Author:
OLIVIA OLLIS
Subject:
Visual Arts, Reading Literature, Speaking and Listening
Material Type:
Lesson
Level:
Lower Primary
Tags:
  • Art History
  • Character Education
  • Character Traits
  • Courage
  • Pattern
  • SEL
    License:
    Creative Commons Attribution Non-Commercial Share Alike
    Language:
    English
    Media Formats:
    Other

    Education Standards

    Character Education: Everyday Courage in Arnie and the Skateboard Gang

    Character Education: Everyday Courage in Arnie and the Skateboard Gang

    Overview

    Read aloud activity for K-3 that ties in with the character trait "Courage."

    After reading Arnie and the Skateboard Gang, students will explore pattern in Amy Sherald's painting of Michelle Obama and then create their own pattern.

    Activating Knowledge

    Read definition of courage:

    Having the determination to do the right thing even when others don't. Having the strength to follow your conscience rather than the crowd. Attempting difficult things that are worthwhile. 

    Unpack the definition and restate the sentences in kid-friendly words. Point out that every day courage is just as important as the courage to do big things. The story is about every day courage.

    Courage means:

    Having the determination to do the right thing even when others don't. Having the strength to follow your conscience rather than the crowd. Attempting difficult things that are worthwhile. 

    Look and Listen

    Read "Arnie and the Skateboard Gang" by Nancy Carlson.

    Point out that Carlson likes colorful patterns and is known for using them in her books. Note the colorful patterns on the cover and have students look for colorful patterns in the book.

    Discussion Questions:

    What might have happened to Arnie when he was learning to ride the skateboard? How does the illustrator show us he is about to fall?

    Why was Arnie getting better at skateboarding? Do you think it took courage to keep trying? How does that relate to our definition of courage? Is skateboarding worthwhile? (Exercise, hobby, etc.)

    What are Tina and Arnie hoping for by going to the park?

    (Turn-And-Talk) Do you think this is the first time Tina and Arnie have fallen or gotten hurt on the skateboard? What is different about this time? How do you think they feel? (Embarassed...)

    Did it take courage for Arnie and Tina to return to the park?

    How does hanging out at the park with the better skateboarders help Arnie and Tina?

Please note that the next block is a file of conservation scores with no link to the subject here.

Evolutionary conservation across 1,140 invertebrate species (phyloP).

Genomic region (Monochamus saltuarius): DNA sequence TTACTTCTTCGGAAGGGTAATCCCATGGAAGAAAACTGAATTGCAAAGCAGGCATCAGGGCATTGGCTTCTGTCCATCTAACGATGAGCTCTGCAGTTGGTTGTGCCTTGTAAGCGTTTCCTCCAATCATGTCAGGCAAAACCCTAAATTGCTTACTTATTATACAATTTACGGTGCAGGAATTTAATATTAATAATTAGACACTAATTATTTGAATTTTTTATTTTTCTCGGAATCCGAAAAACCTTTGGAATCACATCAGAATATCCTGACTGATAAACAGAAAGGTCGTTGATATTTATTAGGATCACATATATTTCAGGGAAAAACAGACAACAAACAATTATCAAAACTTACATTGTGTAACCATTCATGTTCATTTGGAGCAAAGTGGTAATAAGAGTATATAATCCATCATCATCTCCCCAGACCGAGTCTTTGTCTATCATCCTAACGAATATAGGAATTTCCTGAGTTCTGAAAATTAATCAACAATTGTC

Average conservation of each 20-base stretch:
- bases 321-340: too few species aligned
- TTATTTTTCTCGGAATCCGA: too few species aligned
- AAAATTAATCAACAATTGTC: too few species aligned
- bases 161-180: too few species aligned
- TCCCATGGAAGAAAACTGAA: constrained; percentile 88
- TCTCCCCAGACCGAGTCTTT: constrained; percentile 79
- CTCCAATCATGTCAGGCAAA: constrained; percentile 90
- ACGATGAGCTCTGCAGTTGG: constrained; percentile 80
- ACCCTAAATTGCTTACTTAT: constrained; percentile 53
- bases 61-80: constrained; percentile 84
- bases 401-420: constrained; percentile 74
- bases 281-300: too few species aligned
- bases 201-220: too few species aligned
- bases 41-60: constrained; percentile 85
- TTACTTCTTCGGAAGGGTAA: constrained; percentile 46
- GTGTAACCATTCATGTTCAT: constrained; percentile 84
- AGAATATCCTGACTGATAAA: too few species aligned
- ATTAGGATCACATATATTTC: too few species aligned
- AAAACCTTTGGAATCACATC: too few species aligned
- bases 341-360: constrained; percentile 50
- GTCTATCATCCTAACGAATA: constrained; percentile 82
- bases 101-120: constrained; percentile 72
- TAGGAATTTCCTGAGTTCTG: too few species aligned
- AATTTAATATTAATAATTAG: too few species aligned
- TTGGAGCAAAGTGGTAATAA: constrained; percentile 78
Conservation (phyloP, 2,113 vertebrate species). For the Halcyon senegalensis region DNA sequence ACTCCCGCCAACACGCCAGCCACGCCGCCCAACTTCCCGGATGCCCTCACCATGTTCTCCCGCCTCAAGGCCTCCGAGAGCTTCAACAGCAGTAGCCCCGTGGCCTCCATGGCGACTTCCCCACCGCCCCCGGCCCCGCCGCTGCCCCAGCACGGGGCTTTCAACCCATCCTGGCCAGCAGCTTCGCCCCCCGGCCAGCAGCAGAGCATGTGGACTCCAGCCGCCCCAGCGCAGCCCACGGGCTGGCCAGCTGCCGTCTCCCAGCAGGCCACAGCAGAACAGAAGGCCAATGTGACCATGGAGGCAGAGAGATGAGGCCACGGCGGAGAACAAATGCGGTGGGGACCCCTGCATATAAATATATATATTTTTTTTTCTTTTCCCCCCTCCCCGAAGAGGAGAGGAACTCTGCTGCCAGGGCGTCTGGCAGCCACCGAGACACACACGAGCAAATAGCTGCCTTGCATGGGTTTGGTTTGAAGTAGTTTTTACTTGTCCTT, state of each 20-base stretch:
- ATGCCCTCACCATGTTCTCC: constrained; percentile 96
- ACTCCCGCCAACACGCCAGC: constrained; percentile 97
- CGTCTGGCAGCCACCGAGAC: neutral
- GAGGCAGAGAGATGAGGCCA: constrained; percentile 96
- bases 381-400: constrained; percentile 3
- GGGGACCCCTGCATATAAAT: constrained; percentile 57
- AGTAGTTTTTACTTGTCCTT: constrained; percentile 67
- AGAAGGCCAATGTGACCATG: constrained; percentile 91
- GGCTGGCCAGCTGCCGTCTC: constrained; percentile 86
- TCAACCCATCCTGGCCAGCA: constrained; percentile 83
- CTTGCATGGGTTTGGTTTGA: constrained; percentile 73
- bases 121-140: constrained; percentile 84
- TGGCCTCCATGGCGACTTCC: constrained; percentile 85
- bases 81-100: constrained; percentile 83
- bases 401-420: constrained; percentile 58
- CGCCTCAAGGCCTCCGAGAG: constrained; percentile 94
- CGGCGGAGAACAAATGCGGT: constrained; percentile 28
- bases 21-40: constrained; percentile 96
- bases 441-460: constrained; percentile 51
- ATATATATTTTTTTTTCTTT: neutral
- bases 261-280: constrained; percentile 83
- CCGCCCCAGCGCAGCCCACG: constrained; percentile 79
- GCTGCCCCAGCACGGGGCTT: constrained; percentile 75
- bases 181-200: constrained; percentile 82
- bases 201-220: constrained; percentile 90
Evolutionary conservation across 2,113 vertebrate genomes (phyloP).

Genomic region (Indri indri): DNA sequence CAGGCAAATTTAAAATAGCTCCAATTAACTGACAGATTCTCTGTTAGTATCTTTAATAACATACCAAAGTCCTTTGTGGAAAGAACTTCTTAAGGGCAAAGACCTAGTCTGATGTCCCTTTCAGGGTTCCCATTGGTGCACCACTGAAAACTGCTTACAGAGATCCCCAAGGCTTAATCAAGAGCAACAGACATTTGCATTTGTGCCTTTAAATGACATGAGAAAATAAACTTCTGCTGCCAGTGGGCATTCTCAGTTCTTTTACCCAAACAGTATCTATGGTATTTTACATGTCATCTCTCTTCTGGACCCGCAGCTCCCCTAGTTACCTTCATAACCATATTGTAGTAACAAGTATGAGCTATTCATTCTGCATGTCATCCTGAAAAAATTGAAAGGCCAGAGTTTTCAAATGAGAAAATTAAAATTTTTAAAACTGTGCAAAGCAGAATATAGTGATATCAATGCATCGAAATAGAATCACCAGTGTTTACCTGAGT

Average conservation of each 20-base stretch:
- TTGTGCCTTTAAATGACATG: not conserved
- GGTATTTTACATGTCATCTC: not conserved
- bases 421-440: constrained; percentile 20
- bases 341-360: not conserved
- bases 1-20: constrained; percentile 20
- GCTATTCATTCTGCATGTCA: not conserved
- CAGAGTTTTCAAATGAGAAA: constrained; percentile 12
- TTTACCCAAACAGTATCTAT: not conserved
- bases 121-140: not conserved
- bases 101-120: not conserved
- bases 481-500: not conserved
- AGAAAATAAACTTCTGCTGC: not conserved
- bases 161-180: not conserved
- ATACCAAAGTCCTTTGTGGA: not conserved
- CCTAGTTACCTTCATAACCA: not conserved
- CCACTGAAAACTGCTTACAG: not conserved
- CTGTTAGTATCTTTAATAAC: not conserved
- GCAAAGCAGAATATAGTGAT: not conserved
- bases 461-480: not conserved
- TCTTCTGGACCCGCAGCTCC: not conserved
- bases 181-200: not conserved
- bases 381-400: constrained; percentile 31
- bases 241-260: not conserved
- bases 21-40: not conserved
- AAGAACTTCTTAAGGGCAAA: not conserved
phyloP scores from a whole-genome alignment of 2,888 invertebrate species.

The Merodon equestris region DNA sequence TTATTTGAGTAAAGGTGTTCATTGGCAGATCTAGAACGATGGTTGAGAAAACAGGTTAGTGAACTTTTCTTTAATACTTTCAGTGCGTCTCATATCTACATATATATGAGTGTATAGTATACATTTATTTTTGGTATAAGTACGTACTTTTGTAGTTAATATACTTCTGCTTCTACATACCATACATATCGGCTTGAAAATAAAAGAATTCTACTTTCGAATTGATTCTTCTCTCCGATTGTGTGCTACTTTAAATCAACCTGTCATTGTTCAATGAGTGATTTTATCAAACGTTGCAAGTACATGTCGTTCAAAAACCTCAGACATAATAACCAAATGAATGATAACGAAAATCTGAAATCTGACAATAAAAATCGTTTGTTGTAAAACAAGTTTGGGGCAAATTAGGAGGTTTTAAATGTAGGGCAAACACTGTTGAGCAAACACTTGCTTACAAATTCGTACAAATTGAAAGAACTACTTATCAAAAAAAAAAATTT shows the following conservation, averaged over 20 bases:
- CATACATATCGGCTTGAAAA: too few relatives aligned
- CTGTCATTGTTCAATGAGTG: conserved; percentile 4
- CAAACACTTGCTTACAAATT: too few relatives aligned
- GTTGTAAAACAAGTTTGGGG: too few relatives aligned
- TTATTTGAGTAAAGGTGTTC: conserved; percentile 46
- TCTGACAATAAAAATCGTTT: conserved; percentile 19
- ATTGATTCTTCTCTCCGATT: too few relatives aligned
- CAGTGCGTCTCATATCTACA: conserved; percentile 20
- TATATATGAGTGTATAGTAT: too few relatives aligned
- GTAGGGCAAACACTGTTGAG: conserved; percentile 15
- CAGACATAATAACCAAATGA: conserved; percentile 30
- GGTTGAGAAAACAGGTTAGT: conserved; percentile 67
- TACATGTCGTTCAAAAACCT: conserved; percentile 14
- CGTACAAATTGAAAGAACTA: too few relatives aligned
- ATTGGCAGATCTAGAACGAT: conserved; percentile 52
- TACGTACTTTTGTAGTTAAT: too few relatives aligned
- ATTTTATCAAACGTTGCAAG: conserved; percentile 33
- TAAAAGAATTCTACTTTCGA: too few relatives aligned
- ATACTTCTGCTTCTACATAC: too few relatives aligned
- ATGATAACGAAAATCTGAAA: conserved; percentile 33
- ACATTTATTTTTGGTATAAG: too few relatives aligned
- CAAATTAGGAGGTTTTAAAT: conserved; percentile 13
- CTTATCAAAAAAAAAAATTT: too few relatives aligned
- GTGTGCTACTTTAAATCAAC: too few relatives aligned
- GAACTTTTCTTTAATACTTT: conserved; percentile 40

How do you think Arnie and Tina feel about being accepted by the skateboard gang?

    How does Arnie feel about going to Hairy Kerry Hill? How does the artist show us his feelings?

    How do most of the members of the gang seem to feel about going down the hill?

    The Fly's shirt says "Fearless." Do you think fearless is a good thing to be right now? (Introduce the word "foolhardy.")

    What happened to The Fly? Was he courageous or foolhardy?

    Arnie's choices are to go down the hill and risk getting hurt or to risk being called chicken or fraidy cat. Which option do you think takes more courage? Why?

    Everyone is following Arnie now. Why? What was the coolest choice to make? Does the gang want to follow someone foolhardy who will lead them into unnecessary danger or someone courageous but smart who thinks about safety?

    In the first Harry Potter book, Dumbledore tells Neville Longbottom: "It takes courage to stand up to your enemies, but even more courage to stand up to your friends." How did Arnie stand up to The Fly? Why was that courageous?

     

    Be ready to participate in class discussion.

    Following Up on Patterns

    Provide strips of white construction paper cut to 9" X 2" strips and colorful markers.

    If time permits, allow students to share their pattern choices and where they got the inspiration for their pattern and colors.

    Using colorful markers on a strip of paper, make a book mark that shows a pattern in your favorite colors.

    Patterns by Amy Sherald

    Description

    Read Arnie and the Skateboard Gang by Nancy Carlson. Point out that Carlson uses patterns in the illustrations of her book. Students will use critical thinking skills to explore the patterns in Amy Sherald’s painting of Michelle Obama.

     

    Activity

    1. Take 2-3 quiet minutes to study Amy Sherald’s painting of Michelle Obama. https://npg.si.edu/object/npg_NPG.2018.15
    2. Students will then discuss what they SEE, what they THINK and what they WONDER.
    3. Students will then draw an item of clothing (shirt, pants, dress, hat, etc.) and add a colorful pattern.